Everybody's angry about AIG. The people are seething. The politicians are demanding a payback. Even Edward Liddy, AIG's chairman and CEO, says the bonuses are "distasteful."
Well, while you and me and most of the rest of America are mad as hell and not wanting to give it anymore, the bonusees are scowling all the way to the bank, proving once again that if you want to rob somebody the pen is mightier than the sword--or the gun for that matter. Bernie Madoff didn't even say "stick 'em up" as he hauled off a cool $50 billion. Nor did the AIG muckety mucks wield any weapons as they stuck us up for 173 billion in bail out bucks before slipping $165 million of our money to their executives for a job disastrously done.
This is a classic example of how the rich get richer and the rest of us get screwed.
Let's roll away from Wall Street and head to Motown. A tenth of the bailout money AIG got went to the folks that actually make something. In return for the $17 billion GM and Chrysler got, the auto worker's union and its members are being strong-armed into chucking their contractual agreements with the Big Two while chinning and grinning to show their gratitude that they will still had lower paying jobs.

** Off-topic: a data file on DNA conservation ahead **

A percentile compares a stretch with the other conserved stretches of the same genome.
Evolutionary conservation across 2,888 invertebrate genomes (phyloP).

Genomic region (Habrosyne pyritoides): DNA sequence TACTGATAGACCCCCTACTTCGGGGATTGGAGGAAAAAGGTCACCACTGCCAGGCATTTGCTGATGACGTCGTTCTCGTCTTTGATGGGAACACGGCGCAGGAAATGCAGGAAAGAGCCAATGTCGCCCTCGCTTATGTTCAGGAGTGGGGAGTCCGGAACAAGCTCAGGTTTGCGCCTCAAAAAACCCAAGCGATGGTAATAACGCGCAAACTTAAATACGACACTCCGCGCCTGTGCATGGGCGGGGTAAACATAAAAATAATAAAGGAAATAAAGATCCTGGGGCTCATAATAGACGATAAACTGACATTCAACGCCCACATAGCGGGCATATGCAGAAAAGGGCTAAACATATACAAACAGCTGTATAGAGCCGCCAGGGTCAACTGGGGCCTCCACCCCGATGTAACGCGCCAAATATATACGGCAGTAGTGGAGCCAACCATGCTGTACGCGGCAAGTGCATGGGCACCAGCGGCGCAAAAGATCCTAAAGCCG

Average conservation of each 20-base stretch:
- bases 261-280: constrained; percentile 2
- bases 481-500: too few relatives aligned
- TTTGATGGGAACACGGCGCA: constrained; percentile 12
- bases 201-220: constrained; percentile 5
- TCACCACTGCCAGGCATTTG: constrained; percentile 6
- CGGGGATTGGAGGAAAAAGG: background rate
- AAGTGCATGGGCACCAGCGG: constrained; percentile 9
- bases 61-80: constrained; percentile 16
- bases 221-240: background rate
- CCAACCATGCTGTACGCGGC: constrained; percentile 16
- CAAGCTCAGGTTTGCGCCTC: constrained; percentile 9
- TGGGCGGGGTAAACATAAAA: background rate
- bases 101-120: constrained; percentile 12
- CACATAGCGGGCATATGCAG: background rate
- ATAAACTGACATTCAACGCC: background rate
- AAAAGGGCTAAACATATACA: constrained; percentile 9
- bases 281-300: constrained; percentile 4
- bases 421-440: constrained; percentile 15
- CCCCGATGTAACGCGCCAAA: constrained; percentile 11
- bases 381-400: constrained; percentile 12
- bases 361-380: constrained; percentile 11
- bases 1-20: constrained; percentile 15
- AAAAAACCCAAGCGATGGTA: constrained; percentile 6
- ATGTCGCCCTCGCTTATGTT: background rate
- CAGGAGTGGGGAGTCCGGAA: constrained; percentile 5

Mind you, the UAW and its members had done nothing wrong. They built the cars that the car corporations designed. The GM and Chrysler CEO's, who had been stuck on stupid when they first came to the nation's capitol in their private jets, wised up, making commercial airlines their transportation of choice and choosing to pay themselves a buck a year.
Meanwhile at AIG, there was the $440,000 conference last October at the St. Regis resort at Monarch Beach. That little extravagance turned out to be a pittance compared to the latest revelation that at least 73 employees from AIG's London-based Financial Products unit--the division that sold the derivatives that are responsible for the insurance giant's threatening collapse--got bonuses of $1 million or better each. Eleven of those London employees were received the so-called retention bonuses have already flown the coop.
Big time pay for a big time F-up. How would you like to have a job like that?
As the argument goes, we have to pay the bonuses because they have a contract and there's this magical, mysterious obligation to honor that legal agreement. Why there was no reason to honor the United Auto Workers contract remains a greater mystery--or maybe not.
We know how it works: white collar crime pays. Blue collar labor gets paid not so much.
Cyber Columnist Monroe Anderson is an award-winning journalist who penned op-ed columns for both the Chicago Tribune and the Chicago Sun-Times. You can read his blog at http://www.monroeanderson.typepad.com/